Pineoblastoma and supratentorial primitive neuroectodermal tumors are childhood cancers that originate in the brain and are malignant.
Supratentorial primitive neuroectodermal tumors start in the cerebrum, a part of the brain located at the top of the head. The cerebrum is the largest part of the brain and is responsible for a wide variety of critical functions such as thinking, learning, problem solving, and making movements.
These tumors are also known as cerebral neuroblastomas and cerebral medulloblastomas.
Pineoblastoma are tumors that originate and form on the pineal gland. This is a tiny gland located in the brain that controls a person’s waking and sleeping cycle. The cause of pineoblastoma and supratentorial primitive neuroectodermal tumors is not known.
Signs and Symptoms
The signs and symptoms of pineoblastoma and supratentorial primitive neuroectodermal tumors vary depending on the child’s age and the size and location of the tumor. A few common symptoms include weakness on one side of the body, headaches, nausea, vomiting, and seizures. Patients might also experience a change in their energy level and feel more sleepy.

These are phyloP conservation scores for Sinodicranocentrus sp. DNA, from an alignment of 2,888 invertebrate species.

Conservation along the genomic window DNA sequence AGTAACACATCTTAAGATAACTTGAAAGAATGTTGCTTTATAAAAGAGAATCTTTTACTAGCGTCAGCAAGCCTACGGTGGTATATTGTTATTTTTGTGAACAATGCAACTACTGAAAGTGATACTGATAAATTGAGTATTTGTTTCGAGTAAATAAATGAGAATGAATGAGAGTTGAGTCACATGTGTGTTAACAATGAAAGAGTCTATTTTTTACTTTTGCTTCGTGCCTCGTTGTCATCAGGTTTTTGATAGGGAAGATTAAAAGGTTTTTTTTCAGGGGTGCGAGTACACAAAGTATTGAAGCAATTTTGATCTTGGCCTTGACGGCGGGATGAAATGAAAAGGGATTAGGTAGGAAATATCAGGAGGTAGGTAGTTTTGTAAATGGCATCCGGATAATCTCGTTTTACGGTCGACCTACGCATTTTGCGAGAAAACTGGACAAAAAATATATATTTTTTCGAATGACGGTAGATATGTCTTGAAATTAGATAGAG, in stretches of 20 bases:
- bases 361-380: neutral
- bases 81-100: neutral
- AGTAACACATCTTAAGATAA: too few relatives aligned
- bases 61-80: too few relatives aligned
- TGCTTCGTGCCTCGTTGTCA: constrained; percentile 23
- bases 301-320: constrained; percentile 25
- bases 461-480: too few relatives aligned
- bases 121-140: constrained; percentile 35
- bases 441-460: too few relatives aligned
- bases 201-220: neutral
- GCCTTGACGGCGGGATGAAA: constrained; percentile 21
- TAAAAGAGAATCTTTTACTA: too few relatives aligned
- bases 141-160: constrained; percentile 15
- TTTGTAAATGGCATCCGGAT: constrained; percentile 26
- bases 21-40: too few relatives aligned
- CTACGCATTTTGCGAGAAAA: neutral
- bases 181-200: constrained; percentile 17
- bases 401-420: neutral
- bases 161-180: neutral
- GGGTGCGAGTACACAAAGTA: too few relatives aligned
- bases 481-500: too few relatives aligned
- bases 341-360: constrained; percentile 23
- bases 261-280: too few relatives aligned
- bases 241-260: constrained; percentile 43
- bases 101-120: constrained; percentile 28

In order to diagnose pineoblastoma and supratentorial primitive neuroectodermal tumors doctors perform many tests that look at that brain and spinal cord. They will usually perform a scanning test such as a CT scan or an MRI to gather more information about the size and location of the tumor. A biopsy of the cells will also be performed. This can mean having to remove a piece of the skull.
Pineoblastoma and supratentorial primitive neuroectodermal tumors can spread to other parts of the body and this is important to know before determining a plan for treatment. Tests to find out whether the cancer has spread include a lumbar puncture (also known as a spinal tap), bone scans and chest x-rays.
Different treatment plans are needed for children being treated with cancer. They are still developing and can react very differently to medications than adults do. A team of doctors led by a pediatric oncologist will work together to determine the best plan of treatment.
Treatment for pineoblastoma and supratentorial primitive neuroectodermal tumors often involves a combination of surgery, radiation and chemotherapy. One of the main factors in determining treatment is whether or not the cancer has spread.
Prognosis for pineoblastoma and supratentorial primitive neuroectodermal tumors varies greatly depending on several factors. The age of the patient, the size of the tumor and whether or not the cancer has spread are some of the major factors that affect a patient’s prognosis.
Pineoblastoma and supratentorial primitive neuroectodermal tumors often recur. Prognosis also sometimes depends on whether or not all of the cancerous cells were removed during the initial treatment.